The Bureau of Land Management (BLM) has released for public review and comment preliminary alternatives for managing about 35 miles of the Upper Colorado River between Parshall and State Bridge. Alternatives range from no changes to current management to requiring a day-use permit; adding a camping permit with designated campsites in the popular stretch between Pumphouse and State Bridge; and expanding the developed Pumphouse Campground. The preliminary alternatives and more information about the management plan update are available here. Comments must be received by September, 25, 2017 and may be e-mailed to firstname.lastname@example.org or mailed to Bureau of Land Management, Attn: Shane Dittlinger, P.O. Box 68, Kremmling, CO 80459. Now is your chance to provide input in a public process for how this area will be managed.
The plan will direct how recreation and natural resources will be managed by the BLM, along a 35-mile corridor of the Colorado River from Parshall to State Bridge. This includes Gore Canyon and the popular stretch of river from Pumphouse to State Bridge. The management plan addresses the management of a variety of recreational sites and facilities from dispersed use areas to defined day use sites and campgrounds. In addition, the plan manages activities such as floatboating, fishing, camping, hiking, extreme Jeeping and other activities within the Special Recreation Management Area (SRMA) boundary. The plan also administers commercial and public use of recreation sites and resources. Ultimately, the plan will balance ever increasing recreational needs and pressure from the public with protection of the natural resources along the river corridor.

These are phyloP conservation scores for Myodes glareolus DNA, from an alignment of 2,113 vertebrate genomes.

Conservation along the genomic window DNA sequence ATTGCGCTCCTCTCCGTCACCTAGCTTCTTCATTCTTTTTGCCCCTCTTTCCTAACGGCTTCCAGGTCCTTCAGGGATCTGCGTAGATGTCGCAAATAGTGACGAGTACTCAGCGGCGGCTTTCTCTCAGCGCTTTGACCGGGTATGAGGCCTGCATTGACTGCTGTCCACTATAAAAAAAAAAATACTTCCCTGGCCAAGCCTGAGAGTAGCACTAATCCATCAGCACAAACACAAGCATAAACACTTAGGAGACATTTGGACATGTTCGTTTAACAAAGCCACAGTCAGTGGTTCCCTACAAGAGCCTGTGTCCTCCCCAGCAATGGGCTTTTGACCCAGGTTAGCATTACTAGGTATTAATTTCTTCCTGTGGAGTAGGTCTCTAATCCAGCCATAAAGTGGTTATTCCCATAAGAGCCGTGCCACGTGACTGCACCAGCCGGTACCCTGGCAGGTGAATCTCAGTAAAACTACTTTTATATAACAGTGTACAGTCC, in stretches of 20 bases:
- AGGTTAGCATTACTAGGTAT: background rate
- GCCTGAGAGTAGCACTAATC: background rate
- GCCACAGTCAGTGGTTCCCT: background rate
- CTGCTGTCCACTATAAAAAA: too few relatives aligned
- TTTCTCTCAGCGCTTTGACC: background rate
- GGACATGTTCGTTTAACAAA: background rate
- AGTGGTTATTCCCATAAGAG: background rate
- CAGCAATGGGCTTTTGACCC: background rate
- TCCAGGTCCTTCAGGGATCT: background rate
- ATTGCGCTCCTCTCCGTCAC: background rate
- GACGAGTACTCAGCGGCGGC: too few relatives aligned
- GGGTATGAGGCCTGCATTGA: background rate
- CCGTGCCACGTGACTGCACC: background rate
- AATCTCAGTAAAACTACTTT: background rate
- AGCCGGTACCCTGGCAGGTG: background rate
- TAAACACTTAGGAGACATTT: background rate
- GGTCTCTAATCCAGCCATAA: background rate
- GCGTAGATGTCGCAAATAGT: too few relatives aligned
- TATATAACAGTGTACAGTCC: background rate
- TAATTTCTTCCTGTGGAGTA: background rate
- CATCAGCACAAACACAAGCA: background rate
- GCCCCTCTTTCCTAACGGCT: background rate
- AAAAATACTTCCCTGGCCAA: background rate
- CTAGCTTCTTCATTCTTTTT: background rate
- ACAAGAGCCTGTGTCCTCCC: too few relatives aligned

The need for the action is a requirement of BLM to balance public need and interest with preservation of natural resources in compliance with the multi-use and sustainable yield mandate of section 302 of the Federal Land Policy and Management Act and resource objectives as defined in the Kremmling Resource Management Plan of 2015.
Based on the analysis contained in this Environmental Assessment (EA), the BLM will decide which of the proposed alternatives to approve, and under what terms and conditions. Under the National Environmental Policy Act (NEPA), the BLM must determine if there are any significant environmental impacts associated with the Proposed Action warranting further analysis in an Environmental Impact Statement (EIS). The Field Manager is the responsible officer who will decide one of the following:
- To approve the preferred alternative with design features as submitted;
- To analyze the effects of the preferred alternative in an EIS; or
- To modify the preferred alternative.
The goal is to produce a diversity of quality recreational opportunities that support outdoor-oriented lifestyles and add to participants’ quality of life while, at the same time, contributing to the local economies.
If you have an interest in this stretch of the Colorado River, please take the time to read this relatively brief 24-page document and submit your comments to BLM by September 25, 2017 in order for them to be considered in shaping the management plan for this valuable resource.